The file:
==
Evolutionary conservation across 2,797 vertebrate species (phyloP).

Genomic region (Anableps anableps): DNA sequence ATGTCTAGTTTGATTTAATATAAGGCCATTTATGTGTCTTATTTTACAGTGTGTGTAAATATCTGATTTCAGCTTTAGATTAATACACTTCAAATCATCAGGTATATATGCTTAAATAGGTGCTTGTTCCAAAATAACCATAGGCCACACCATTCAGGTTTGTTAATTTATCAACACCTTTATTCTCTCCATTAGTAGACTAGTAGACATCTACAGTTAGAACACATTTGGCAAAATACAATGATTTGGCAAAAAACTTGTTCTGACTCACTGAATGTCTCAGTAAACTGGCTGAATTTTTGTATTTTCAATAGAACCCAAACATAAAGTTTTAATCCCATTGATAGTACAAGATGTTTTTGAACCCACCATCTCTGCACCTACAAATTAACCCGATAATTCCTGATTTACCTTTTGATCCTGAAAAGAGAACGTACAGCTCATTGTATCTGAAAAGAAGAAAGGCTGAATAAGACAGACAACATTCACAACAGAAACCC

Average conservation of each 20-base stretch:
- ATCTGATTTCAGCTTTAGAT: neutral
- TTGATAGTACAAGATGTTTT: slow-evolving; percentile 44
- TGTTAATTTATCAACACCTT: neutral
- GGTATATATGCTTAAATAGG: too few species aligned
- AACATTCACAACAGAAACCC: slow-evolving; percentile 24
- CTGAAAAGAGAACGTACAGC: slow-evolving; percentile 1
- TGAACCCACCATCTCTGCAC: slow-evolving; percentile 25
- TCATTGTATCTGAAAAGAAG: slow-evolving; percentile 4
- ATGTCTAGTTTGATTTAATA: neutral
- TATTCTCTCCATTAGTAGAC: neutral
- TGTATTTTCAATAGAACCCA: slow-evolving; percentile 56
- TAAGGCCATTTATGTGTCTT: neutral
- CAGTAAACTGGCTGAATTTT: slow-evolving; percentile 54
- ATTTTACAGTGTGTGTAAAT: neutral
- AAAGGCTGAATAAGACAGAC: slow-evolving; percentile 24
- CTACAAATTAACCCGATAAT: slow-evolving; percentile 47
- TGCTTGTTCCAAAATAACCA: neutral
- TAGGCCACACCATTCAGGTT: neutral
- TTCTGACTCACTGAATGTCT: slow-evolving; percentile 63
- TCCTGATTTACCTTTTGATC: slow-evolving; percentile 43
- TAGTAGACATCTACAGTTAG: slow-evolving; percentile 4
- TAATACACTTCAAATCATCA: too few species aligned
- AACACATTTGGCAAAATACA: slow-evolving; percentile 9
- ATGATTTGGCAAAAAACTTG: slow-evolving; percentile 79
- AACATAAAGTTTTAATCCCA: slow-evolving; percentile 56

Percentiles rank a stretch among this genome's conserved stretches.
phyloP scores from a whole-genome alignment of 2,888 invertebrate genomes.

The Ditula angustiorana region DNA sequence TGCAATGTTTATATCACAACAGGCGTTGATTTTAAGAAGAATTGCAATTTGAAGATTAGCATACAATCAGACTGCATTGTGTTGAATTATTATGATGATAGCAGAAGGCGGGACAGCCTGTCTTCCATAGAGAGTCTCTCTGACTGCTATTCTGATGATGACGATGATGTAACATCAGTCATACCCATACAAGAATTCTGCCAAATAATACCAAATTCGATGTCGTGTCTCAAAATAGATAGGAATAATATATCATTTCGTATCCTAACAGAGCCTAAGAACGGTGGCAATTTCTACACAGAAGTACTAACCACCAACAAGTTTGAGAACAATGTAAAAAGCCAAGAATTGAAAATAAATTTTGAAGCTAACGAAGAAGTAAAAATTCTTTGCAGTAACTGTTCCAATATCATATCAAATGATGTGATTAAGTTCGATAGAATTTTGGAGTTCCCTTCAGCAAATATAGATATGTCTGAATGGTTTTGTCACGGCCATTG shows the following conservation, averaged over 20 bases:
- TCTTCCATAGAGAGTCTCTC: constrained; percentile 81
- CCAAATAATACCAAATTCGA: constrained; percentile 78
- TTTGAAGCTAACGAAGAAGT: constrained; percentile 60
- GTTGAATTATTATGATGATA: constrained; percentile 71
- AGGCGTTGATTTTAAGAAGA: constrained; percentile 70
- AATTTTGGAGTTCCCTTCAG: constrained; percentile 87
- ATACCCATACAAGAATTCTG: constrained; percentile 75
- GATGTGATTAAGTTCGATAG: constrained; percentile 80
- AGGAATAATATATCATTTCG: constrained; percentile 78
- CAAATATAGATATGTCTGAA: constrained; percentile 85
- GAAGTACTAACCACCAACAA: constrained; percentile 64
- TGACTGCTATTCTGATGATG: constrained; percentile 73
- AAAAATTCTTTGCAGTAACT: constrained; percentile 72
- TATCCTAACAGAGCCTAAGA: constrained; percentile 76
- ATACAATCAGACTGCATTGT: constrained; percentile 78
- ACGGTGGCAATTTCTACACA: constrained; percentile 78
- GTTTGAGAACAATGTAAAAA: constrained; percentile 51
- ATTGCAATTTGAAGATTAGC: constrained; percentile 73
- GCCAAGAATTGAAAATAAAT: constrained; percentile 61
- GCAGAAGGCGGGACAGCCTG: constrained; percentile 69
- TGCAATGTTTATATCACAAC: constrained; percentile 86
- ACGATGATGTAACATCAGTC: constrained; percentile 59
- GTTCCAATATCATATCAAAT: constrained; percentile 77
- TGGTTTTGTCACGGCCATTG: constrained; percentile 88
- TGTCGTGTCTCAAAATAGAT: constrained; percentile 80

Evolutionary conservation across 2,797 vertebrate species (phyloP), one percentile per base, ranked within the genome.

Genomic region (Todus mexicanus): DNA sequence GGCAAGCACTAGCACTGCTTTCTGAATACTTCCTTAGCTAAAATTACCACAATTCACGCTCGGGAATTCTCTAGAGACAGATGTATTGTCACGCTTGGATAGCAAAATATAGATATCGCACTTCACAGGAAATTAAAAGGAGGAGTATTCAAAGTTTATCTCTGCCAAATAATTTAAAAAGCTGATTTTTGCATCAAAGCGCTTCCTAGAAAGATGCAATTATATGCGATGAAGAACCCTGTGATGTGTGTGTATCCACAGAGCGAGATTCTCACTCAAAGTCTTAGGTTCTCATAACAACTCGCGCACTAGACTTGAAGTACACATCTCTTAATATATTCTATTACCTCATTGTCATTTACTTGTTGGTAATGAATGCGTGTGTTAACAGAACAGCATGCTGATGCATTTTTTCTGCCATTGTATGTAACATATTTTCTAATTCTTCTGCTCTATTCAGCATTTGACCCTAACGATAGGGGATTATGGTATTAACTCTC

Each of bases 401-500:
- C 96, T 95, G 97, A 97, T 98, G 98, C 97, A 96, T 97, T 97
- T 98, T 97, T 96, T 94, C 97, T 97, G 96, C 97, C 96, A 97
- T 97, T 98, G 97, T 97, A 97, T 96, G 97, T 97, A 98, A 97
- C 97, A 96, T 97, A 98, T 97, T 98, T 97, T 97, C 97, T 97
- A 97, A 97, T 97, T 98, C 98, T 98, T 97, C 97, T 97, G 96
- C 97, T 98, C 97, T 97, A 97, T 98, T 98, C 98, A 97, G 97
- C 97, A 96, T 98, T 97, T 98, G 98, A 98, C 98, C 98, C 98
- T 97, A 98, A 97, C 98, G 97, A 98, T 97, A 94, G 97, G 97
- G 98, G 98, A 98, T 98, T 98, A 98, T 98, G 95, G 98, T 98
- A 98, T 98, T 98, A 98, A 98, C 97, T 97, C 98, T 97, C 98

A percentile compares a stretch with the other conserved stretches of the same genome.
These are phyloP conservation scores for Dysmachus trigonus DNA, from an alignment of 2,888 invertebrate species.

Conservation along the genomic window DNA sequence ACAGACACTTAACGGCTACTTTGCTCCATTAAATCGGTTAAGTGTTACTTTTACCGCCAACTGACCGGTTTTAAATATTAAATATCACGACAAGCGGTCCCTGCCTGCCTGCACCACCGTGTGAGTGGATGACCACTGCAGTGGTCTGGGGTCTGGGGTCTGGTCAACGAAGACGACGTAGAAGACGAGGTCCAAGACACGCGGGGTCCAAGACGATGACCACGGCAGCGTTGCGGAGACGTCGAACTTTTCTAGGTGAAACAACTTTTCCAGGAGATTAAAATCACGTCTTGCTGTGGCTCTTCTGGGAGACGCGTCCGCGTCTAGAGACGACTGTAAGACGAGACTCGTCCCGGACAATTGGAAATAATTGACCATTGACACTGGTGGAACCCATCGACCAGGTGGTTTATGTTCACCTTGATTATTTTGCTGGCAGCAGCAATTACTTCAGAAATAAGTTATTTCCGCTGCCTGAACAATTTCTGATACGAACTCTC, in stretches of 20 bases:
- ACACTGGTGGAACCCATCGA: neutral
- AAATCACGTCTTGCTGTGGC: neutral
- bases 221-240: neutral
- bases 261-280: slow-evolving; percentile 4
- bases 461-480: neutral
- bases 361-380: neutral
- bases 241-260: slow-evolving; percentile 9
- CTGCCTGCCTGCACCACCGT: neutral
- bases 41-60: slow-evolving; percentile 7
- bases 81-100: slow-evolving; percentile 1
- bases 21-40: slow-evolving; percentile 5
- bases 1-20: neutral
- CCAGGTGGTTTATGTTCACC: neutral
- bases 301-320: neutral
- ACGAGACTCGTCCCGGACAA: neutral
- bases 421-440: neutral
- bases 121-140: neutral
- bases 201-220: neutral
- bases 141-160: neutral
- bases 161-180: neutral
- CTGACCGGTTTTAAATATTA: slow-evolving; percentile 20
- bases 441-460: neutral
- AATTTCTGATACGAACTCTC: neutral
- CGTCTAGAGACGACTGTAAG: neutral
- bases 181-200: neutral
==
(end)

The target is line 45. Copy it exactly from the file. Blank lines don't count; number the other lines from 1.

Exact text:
- TATCCTAACAGAGCCTAAGA: constrained; percentile 76